Health Exchange: Access to medicines April 2010
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Health Exchange: Access to medicines April 2010

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Presentation given at a discussion forum for the latest issue of Health Exchange http://healthexchangenews.com

Presentation given at a discussion forum for the latest issue of Health Exchange http://healthexchangenews.com

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  • Title of presentation 21/04/10 MeTA
  • Two billion people – one-third of the world’s population – have no regular access to the medicines they need. Better information, greater efficiency, more transparency and accountability will mean more people will get the medicines they need – preventing illness and saving lives. Title of presentation 21/04/10 MeTA
  • Why don’t people have access to the medicines they need? Inefficient markets and medicine supply chains can lead to poor quality medicines getting onto the market. They can also lead to high prices for medicines. All of these mean that medicines might not be available when and where they are needed, at prices people can afford, and with an acceptable level of quality. Title of presentation 21/04/10 MeTA
  • The supply of medicines has a number of complexities. This diagram of the medicine supply chain in Kenya gives you some taste of the number of interactions that are involved in the procurement and distribution of medicines. Title of presentation 21/04/10 MeTA
  • Title of presentation 21/04/10 MeTA Summarise any key points, and emphasise where to find further information.

Health Exchange: Access to medicines April 2010 Health Exchange: Access to medicines April 2010 Presentation Transcript

  • Andrew Chetley Executive Director, Healthlink Worldwide 15 April 2010 Improving access to essential medicines: is it a matter of political will?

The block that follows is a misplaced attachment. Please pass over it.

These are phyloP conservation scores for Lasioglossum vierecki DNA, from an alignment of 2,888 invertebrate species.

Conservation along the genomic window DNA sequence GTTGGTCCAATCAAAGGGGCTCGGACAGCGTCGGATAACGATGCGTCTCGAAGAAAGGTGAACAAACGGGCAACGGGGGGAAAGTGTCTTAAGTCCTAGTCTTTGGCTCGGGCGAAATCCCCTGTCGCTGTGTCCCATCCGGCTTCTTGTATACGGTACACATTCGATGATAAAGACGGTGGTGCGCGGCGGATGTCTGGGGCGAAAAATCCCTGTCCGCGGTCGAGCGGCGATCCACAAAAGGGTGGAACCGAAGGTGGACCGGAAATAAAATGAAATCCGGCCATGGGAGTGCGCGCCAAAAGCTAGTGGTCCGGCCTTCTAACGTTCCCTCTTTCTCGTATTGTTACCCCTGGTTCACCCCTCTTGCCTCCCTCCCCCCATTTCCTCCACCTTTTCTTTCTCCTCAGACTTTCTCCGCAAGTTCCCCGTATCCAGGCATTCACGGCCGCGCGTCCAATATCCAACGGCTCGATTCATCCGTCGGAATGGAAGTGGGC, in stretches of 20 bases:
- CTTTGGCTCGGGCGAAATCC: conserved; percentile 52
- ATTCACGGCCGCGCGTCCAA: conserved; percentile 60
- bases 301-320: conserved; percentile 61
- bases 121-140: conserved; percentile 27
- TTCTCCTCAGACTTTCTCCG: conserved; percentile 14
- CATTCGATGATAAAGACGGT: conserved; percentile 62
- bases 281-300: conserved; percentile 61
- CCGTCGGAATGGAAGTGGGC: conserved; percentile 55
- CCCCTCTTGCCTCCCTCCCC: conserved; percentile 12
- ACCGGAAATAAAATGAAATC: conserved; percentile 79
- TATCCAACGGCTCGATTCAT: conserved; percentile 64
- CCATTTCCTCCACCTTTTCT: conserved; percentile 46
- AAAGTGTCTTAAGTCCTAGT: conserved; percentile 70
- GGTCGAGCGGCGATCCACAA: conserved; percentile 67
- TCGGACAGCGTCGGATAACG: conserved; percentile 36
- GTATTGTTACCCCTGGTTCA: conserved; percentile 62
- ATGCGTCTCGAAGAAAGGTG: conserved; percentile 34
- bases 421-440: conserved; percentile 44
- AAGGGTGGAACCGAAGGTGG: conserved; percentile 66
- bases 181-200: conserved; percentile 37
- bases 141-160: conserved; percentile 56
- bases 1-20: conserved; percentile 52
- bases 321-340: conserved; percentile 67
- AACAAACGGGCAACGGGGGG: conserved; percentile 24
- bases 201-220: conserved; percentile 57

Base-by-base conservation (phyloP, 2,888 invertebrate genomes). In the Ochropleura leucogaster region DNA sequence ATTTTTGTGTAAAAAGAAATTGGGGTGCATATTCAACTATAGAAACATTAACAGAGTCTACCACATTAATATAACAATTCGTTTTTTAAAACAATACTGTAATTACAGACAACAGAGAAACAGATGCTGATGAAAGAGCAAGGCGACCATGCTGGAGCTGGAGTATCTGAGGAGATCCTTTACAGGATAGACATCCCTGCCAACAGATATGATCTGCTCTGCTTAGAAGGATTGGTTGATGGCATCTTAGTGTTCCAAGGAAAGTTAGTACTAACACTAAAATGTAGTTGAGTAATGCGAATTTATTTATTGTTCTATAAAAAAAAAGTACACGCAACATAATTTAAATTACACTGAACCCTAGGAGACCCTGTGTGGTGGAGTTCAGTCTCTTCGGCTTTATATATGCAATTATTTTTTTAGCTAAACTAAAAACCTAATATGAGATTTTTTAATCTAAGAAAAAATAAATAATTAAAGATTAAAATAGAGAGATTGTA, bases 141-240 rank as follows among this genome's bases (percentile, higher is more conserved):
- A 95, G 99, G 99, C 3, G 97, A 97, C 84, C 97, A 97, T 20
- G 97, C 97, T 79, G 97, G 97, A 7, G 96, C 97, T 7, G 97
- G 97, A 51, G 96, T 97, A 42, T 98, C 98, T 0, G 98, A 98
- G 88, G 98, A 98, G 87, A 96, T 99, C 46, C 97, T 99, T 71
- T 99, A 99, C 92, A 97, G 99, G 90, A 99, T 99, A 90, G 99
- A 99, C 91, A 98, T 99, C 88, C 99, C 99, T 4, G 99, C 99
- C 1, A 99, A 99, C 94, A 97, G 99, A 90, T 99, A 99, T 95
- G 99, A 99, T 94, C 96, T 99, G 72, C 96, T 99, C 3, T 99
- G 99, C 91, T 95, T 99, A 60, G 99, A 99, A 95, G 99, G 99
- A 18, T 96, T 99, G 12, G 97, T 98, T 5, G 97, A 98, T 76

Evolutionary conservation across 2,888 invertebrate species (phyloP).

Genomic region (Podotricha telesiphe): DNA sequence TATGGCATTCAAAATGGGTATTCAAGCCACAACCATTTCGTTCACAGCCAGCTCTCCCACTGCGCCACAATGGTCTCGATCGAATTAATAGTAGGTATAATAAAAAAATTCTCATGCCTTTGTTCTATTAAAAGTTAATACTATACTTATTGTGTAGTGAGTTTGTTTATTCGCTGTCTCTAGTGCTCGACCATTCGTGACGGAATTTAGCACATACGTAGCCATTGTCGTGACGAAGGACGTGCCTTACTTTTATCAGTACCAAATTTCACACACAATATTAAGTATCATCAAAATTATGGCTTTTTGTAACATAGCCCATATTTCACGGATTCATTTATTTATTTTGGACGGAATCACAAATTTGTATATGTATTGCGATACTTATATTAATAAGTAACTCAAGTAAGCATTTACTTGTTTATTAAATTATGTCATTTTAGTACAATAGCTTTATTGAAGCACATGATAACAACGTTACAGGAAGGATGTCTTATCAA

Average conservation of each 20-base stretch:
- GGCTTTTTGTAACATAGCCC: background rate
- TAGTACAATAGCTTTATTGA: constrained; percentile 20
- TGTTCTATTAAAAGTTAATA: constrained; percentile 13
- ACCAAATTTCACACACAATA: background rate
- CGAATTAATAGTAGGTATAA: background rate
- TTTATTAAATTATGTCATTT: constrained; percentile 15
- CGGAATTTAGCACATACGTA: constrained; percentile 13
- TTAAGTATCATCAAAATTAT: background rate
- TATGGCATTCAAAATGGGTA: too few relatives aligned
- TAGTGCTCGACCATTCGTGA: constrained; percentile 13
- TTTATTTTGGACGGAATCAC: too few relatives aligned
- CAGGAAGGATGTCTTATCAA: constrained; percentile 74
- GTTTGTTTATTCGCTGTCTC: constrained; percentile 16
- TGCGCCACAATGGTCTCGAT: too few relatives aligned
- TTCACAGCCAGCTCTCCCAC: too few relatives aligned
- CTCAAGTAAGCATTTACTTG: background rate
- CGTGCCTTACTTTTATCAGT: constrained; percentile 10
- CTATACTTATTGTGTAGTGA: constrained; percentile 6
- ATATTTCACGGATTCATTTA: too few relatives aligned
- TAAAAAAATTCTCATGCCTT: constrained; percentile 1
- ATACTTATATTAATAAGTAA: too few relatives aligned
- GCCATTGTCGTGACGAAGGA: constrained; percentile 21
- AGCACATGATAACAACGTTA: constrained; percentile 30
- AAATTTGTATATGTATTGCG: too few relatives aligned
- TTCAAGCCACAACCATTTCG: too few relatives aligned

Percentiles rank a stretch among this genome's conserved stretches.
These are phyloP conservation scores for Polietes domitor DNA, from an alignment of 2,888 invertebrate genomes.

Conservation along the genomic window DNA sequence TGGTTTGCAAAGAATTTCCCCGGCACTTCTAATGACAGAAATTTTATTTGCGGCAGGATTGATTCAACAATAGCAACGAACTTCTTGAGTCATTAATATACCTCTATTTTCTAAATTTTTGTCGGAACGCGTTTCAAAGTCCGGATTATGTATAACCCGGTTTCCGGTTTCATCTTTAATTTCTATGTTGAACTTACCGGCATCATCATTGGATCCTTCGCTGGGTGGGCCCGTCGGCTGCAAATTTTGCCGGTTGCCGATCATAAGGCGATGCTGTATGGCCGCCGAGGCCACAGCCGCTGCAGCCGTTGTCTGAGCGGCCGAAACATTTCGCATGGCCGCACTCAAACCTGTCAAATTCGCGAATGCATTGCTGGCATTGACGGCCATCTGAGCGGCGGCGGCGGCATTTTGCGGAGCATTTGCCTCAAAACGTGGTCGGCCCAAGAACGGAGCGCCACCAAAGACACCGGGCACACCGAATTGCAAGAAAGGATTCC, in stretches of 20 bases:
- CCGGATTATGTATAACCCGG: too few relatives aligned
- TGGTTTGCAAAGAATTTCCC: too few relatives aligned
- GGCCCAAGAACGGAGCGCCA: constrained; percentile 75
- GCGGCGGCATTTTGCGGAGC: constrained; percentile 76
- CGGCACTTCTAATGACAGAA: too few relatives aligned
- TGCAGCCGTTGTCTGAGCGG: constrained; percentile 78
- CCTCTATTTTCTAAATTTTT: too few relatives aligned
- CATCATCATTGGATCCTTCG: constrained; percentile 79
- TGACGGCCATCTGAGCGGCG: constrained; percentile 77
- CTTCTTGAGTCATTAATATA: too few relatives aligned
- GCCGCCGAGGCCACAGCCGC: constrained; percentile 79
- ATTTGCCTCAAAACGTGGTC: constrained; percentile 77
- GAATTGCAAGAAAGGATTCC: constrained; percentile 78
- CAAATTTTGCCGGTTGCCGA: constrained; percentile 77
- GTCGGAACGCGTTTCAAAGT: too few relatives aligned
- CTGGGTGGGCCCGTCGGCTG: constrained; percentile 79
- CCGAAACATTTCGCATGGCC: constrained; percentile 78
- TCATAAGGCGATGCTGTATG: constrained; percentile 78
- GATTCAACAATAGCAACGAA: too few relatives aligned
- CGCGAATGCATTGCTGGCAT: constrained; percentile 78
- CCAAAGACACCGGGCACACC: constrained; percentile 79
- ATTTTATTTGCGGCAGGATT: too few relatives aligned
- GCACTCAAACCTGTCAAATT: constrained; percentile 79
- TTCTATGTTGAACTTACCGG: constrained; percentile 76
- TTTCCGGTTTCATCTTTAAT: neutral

• What are essential medicines?
    • medicines that satisfy the needs of the majority of the population and therefore should be available all the time.
    • -World Health Organization
  • What’s supposed to happen?
    • Essential medicines are intended to be available within the context of functioning healthcare systems at all times, in adequate amounts, in appropriate dosage forms, with assured quality , and at a price the individual and community can afford.
    • … and they are meant to be used appropriately.
  • What is the problem? Two billion people lack access to essential medicines.
  • What’s the problem? >100,000 medicines on the market … … and only 300 on the WHO essential list
  • What’s the problem? Illustration: TI Global corruption report 2006 Up to 30% of medicines on the market in developing countries could be counterfeit or substandard.
  • What’s the problem? Data were collected from 93 countries, where the price for a 7 day treatment course of ciprofloxacin ranged between US$0.42 and US$131.
  • What’s the problem?
    • Stock-outs: when health facilities have a shortage of one or more essential medicines
      • Photo credit: Nora Marshall
  • What’s the problem? Source: SSDS Inc for the World Bank
  • Gaps in meeting the target
    • 2009: UN report notes that the MDG target to improve access to medicines is not being met
    • Why not? The UN says that part of the difficulty in assessing progress towards this commitment in the MDGs is the lack of a defined quantitative target.
    • No measurement = no action!
  • WHO: 9 indicators
    • 1. Is access to essential medicines recognised as part of the fulfillment of the right to health?
    • 135 constitutions recognise the right to health; 5 recognise access to medicines as part of that right
  • WHO: 9 indicators
    • 2. Is there a published and regularly updated national medicines policy?